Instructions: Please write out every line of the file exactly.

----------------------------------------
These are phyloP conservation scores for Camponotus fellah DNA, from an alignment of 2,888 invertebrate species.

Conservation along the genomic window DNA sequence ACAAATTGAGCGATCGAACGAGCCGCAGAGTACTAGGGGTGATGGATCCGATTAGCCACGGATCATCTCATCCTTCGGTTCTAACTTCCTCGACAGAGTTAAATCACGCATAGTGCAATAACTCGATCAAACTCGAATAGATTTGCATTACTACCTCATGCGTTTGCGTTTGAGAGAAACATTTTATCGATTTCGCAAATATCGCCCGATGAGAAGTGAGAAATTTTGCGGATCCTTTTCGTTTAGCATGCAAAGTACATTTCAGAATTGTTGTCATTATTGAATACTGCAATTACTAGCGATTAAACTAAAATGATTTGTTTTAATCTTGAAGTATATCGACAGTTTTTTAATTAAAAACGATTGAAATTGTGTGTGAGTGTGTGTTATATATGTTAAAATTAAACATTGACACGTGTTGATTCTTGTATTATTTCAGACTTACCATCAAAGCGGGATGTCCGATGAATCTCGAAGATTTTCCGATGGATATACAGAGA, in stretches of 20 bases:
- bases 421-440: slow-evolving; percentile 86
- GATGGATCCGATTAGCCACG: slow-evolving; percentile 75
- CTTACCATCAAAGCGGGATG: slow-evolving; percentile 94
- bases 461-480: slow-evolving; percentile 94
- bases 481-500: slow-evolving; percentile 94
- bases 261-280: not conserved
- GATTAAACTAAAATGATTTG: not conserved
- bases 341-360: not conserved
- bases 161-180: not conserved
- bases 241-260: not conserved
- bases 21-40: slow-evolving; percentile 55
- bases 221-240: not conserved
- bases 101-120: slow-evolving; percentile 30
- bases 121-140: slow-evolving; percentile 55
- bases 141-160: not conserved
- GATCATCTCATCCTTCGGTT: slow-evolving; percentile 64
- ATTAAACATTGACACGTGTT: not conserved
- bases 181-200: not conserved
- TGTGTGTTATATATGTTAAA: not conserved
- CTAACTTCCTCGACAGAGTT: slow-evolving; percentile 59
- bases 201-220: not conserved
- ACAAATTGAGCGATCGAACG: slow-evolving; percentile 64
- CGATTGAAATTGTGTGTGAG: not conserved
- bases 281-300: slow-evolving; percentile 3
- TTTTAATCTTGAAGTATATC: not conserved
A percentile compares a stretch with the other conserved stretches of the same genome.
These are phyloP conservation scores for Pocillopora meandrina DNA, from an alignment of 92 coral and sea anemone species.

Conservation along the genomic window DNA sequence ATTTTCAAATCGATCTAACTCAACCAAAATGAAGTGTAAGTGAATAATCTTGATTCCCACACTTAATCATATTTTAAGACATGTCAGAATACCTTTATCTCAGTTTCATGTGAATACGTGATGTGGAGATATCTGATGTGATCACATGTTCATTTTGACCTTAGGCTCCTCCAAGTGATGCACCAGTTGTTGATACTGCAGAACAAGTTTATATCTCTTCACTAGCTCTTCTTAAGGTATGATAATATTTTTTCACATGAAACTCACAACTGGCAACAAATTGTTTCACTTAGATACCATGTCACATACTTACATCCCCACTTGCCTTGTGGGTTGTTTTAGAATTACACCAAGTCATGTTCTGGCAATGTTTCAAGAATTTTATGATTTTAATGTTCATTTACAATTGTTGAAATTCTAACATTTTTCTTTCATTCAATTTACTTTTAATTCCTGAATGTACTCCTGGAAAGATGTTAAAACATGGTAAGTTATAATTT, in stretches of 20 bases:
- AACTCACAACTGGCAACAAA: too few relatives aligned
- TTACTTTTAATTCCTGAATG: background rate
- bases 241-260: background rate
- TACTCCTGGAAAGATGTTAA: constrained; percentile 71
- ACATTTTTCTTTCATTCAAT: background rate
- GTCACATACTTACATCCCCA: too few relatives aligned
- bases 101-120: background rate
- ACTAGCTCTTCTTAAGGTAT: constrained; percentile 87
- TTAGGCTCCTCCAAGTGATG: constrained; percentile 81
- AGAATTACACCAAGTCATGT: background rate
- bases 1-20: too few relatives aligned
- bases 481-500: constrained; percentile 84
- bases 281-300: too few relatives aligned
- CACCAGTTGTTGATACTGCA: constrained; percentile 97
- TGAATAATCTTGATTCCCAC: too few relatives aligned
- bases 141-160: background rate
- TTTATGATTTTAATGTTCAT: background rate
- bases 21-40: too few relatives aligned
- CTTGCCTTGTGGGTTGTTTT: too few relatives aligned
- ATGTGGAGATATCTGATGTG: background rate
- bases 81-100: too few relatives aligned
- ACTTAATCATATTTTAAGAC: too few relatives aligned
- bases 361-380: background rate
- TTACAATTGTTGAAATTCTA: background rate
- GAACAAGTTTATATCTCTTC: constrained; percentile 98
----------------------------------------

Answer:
These are phyloP conservation scores for Camponotus fellah DNA, from an alignment of 2,888 invertebrate species.

Conservation along the genomic window DNA sequence ACAAATTGAGCGATCGAACGAGCCGCAGAGTACTAGGGGTGATGGATCCGATTAGCCACGGATCATCTCATCCTTCGGTTCTAACTTCCTCGACAGAGTTAAATCACGCATAGTGCAATAACTCGATCAAACTCGAATAGATTTGCATTACTACCTCATGCGTTTGCGTTTGAGAGAAACATTTTATCGATTTCGCAAATATCGCCCGATGAGAAGTGAGAAATTTTGCGGATCCTTTTCGTTTAGCATGCAAAGTACATTTCAGAATTGTTGTCATTATTGAATACTGCAATTACTAGCGATTAAACTAAAATGATTTGTTTTAATCTTGAAGTATATCGACAGTTTTTTAATTAAAAACGATTGAAATTGTGTGTGAGTGTGTGTTATATATGTTAAAATTAAACATTGACACGTGTTGATTCTTGTATTATTTCAGACTTACCATCAAAGCGGGATGTCCGATGAATCTCGAAGATTTTCCGATGGATATACAGAGA, in stretches of 20 bases:
- bases 421-440: slow-evolving; percentile 86
- GATGGATCCGATTAGCCACG: slow-evolving; percentile 75
- CTTACCATCAAAGCGGGATG: slow-evolving; percentile 94
- bases 461-480: slow-evolving; percentile 94
- bases 481-500: slow-evolving; percentile 94
- bases 261-280: not conserved
- GATTAAACTAAAATGATTTG: not conserved
- bases 341-360: not conserved
- bases 161-180: not conserved
- bases 241-260: not conserved
- bases 21-40: slow-evolving; percentile 55
- bases 221-240: not conserved
- bases 101-120: slow-evolving; percentile 30
- bases 121-140: slow-evolving; percentile 55
- bases 141-160: not conserved
- GATCATCTCATCCTTCGGTT: slow-evolving; percentile 64
- ATTAAACATTGACACGTGTT: not conserved
- bases 181-200: not conserved
- TGTGTGTTATATATGTTAAA: not conserved
- CTAACTTCCTCGACAGAGTT: slow-evolving; percentile 59
- bases 201-220: not conserved
- ACAAATTGAGCGATCGAACG: slow-evolving; percentile 64
- CGATTGAAATTGTGTGTGAG: not conserved
- bases 281-300: slow-evolving; percentile 3
- TTTTAATCTTGAAGTATATC: not conserved
A percentile compares a stretch with the other conserved stretches of the same genome.
These are phyloP conservation scores for Pocillopora meandrina DNA, from an alignment of 92 coral and sea anemone species.

Conservation along the genomic window DNA sequence ATTTTCAAATCGATCTAACTCAACCAAAATGAAGTGTAAGTGAATAATCTTGATTCCCACACTTAATCATATTTTAAGACATGTCAGAATACCTTTATCTCAGTTTCATGTGAATACGTGATGTGGAGATATCTGATGTGATCACATGTTCATTTTGACCTTAGGCTCCTCCAAGTGATGCACCAGTTGTTGATACTGCAGAACAAGTTTATATCTCTTCACTAGCTCTTCTTAAGGTATGATAATATTTTTTCACATGAAACTCACAACTGGCAACAAATTGTTTCACTTAGATACCATGTCACATACTTACATCCCCACTTGCCTTGTGGGTTGTTTTAGAATTACACCAAGTCATGTTCTGGCAATGTTTCAAGAATTTTATGATTTTAATGTTCATTTACAATTGTTGAAATTCTAACATTTTTCTTTCATTCAATTTACTTTTAATTCCTGAATGTACTCCTGGAAAGATGTTAAAACATGGTAAGTTATAATTT, in stretches of 20 bases:
- AACTCACAACTGGCAACAAA: too few relatives aligned
- TTACTTTTAATTCCTGAATG: background rate
- bases 241-260: background rate
- TACTCCTGGAAAGATGTTAA: constrained; percentile 71
- ACATTTTTCTTTCATTCAAT: background rate
- GTCACATACTTACATCCCCA: too few relatives aligned
- bases 101-120: background rate
- ACTAGCTCTTCTTAAGGTAT: constrained; percentile 87
- TTAGGCTCCTCCAAGTGATG: constrained; percentile 81
- AGAATTACACCAAGTCATGT: background rate
- bases 1-20: too few relatives aligned
- bases 481-500: constrained; percentile 84
- bases 281-300: too few relatives aligned
- CACCAGTTGTTGATACTGCA: constrained; percentile 97
- TGAATAATCTTGATTCCCAC: too few relatives aligned
- bases 141-160: background rate
- TTTATGATTTTAATGTTCAT: background rate
- bases 21-40: too few relatives aligned
- CTTGCCTTGTGGGTTGTTTT: too few relatives aligned
- ATGTGGAGATATCTGATGTG: background rate
- bases 81-100: too few relatives aligned
- ACTTAATCATATTTTAAGAC: too few relatives aligned
- bases 361-380: background rate
- TTACAATTGTTGAAATTCTA: background rate
- GAACAAGTTTATATCTCTTC: constrained; percentile 98